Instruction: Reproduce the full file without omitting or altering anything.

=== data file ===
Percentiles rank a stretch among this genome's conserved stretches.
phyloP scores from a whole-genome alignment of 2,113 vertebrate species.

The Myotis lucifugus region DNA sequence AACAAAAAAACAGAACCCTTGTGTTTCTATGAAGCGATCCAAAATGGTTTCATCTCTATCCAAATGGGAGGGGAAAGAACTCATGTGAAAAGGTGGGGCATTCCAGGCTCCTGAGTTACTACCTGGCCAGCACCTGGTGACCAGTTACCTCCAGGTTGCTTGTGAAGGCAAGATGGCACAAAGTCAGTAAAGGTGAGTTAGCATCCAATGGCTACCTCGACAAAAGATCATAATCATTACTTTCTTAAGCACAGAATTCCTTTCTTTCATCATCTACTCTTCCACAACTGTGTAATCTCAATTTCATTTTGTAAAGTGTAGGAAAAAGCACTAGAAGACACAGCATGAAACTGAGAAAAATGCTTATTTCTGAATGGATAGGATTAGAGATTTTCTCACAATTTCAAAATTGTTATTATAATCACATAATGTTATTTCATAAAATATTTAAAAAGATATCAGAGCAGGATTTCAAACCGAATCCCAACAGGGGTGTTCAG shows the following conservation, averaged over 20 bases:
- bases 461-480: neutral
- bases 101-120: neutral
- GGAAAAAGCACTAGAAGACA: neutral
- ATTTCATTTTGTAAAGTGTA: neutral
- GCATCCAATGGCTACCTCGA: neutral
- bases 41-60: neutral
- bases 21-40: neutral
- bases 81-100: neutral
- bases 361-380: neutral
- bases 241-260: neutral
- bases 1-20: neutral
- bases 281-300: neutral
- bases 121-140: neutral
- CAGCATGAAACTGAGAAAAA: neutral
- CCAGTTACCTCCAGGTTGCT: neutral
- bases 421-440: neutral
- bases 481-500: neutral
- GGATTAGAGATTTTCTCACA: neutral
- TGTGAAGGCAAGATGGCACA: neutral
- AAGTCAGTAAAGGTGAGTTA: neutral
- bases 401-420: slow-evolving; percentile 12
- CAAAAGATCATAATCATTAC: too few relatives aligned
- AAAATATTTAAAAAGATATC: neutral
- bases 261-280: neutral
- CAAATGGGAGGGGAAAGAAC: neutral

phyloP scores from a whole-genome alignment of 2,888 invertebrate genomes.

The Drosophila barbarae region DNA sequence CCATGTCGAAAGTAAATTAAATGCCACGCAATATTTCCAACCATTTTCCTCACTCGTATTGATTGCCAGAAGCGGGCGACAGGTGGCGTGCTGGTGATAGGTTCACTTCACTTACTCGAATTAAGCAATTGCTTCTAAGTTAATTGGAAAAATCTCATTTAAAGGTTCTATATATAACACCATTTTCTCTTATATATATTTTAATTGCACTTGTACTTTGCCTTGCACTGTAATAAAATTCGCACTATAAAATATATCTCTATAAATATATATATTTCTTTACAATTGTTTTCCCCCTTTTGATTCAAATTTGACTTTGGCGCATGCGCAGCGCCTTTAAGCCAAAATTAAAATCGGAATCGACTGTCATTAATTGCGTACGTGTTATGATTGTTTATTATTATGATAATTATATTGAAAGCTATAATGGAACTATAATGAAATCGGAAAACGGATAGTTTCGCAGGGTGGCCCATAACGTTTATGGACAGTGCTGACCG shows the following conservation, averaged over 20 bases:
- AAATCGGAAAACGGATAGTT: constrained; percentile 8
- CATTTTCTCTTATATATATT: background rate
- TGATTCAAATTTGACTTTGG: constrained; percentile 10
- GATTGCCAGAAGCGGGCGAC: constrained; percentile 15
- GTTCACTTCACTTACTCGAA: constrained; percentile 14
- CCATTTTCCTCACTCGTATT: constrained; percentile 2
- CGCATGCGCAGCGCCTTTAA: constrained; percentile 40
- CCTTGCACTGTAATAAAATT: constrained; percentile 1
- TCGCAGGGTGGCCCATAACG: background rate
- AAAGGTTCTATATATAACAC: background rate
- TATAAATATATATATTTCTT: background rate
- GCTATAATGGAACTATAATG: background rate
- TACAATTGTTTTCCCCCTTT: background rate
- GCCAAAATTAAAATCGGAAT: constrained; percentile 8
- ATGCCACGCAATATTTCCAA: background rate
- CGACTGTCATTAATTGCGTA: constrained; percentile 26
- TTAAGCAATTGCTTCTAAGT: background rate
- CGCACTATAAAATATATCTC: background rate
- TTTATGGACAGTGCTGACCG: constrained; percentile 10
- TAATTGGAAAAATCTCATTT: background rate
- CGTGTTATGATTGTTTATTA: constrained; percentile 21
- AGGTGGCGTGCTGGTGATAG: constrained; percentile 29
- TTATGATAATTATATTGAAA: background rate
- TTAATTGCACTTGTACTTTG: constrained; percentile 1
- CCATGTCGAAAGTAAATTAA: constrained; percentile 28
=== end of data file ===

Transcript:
Percentiles rank a stretch among this genome's conserved stretches.
phyloP scores from a whole-genome alignment of 2,113 vertebrate species.

The Myotis lucifugus region DNA sequence AACAAAAAAACAGAACCCTTGTGTTTCTATGAAGCGATCCAAAATGGTTTCATCTCTATCCAAATGGGAGGGGAAAGAACTCATGTGAAAAGGTGGGGCATTCCAGGCTCCTGAGTTACTACCTGGCCAGCACCTGGTGACCAGTTACCTCCAGGTTGCTTGTGAAGGCAAGATGGCACAAAGTCAGTAAAGGTGAGTTAGCATCCAATGGCTACCTCGACAAAAGATCATAATCATTACTTTCTTAAGCACAGAATTCCTTTCTTTCATCATCTACTCTTCCACAACTGTGTAATCTCAATTTCATTTTGTAAAGTGTAGGAAAAAGCACTAGAAGACACAGCATGAAACTGAGAAAAATGCTTATTTCTGAATGGATAGGATTAGAGATTTTCTCACAATTTCAAAATTGTTATTATAATCACATAATGTTATTTCATAAAATATTTAAAAAGATATCAGAGCAGGATTTCAAACCGAATCCCAACAGGGGTGTTCAG shows the following conservation, averaged over 20 bases:
- bases 461-480: neutral
- bases 101-120: neutral
- GGAAAAAGCACTAGAAGACA: neutral
- ATTTCATTTTGTAAAGTGTA: neutral
- GCATCCAATGGCTACCTCGA: neutral
- bases 41-60: neutral
- bases 21-40: neutral
- bases 81-100: neutral
- bases 361-380: neutral
- bases 241-260: neutral
- bases 1-20: neutral
- bases 281-300: neutral
- bases 121-140: neutral
- CAGCATGAAACTGAGAAAAA: neutral
- CCAGTTACCTCCAGGTTGCT: neutral
- bases 421-440: neutral
- bases 481-500: neutral
- GGATTAGAGATTTTCTCACA: neutral
- TGTGAAGGCAAGATGGCACA: neutral
- AAGTCAGTAAAGGTGAGTTA: neutral
- bases 401-420: slow-evolving; percentile 12
- CAAAAGATCATAATCATTAC: too few relatives aligned
- AAAATATTTAAAAAGATATC: neutral
- bases 261-280: neutral
- CAAATGGGAGGGGAAAGAAC: neutral

phyloP scores from a whole-genome alignment of 2,888 invertebrate genomes.

The Drosophila barbarae region DNA sequence CCATGTCGAAAGTAAATTAAATGCCACGCAATATTTCCAACCATTTTCCTCACTCGTATTGATTGCCAGAAGCGGGCGACAGGTGGCGTGCTGGTGATAGGTTCACTTCACTTACTCGAATTAAGCAATTGCTTCTAAGTTAATTGGAAAAATCTCATTTAAAGGTTCTATATATAACACCATTTTCTCTTATATATATTTTAATTGCACTTGTACTTTGCCTTGCACTGTAATAAAATTCGCACTATAAAATATATCTCTATAAATATATATATTTCTTTACAATTGTTTTCCCCCTTTTGATTCAAATTTGACTTTGGCGCATGCGCAGCGCCTTTAAGCCAAAATTAAAATCGGAATCGACTGTCATTAATTGCGTACGTGTTATGATTGTTTATTATTATGATAATTATATTGAAAGCTATAATGGAACTATAATGAAATCGGAAAACGGATAGTTTCGCAGGGTGGCCCATAACGTTTATGGACAGTGCTGACCG shows the following conservation, averaged over 20 bases:
- AAATCGGAAAACGGATAGTT: constrained; percentile 8
- CATTTTCTCTTATATATATT: background rate
- TGATTCAAATTTGACTTTGG: constrained; percentile 10
- GATTGCCAGAAGCGGGCGAC: constrained; percentile 15
- GTTCACTTCACTTACTCGAA: constrained; percentile 14
- CCATTTTCCTCACTCGTATT: constrained; percentile 2
- CGCATGCGCAGCGCCTTTAA: constrained; percentile 40
- CCTTGCACTGTAATAAAATT: constrained; percentile 1
- TCGCAGGGTGGCCCATAACG: background rate
- AAAGGTTCTATATATAACAC: background rate
- TATAAATATATATATTTCTT: background rate
- GCTATAATGGAACTATAATG: background rate
- TACAATTGTTTTCCCCCTTT: background rate
- GCCAAAATTAAAATCGGAAT: constrained; percentile 8
- ATGCCACGCAATATTTCCAA: background rate
- CGACTGTCATTAATTGCGTA: constrained; percentile 26
- TTAAGCAATTGCTTCTAAGT: background rate
- CGCACTATAAAATATATCTC: background rate
- TTTATGGACAGTGCTGACCG: constrained; percentile 10
- TAATTGGAAAAATCTCATTT: background rate
- CGTGTTATGATTGTTTATTA: constrained; percentile 21
- AGGTGGCGTGCTGGTGATAG: constrained; percentile 29
- TTATGATAATTATATTGAAA: background rate
- TTAATTGCACTTGTACTTTG: constrained; percentile 1
- CCATGTCGAAAGTAAATTAA: constrained; percentile 28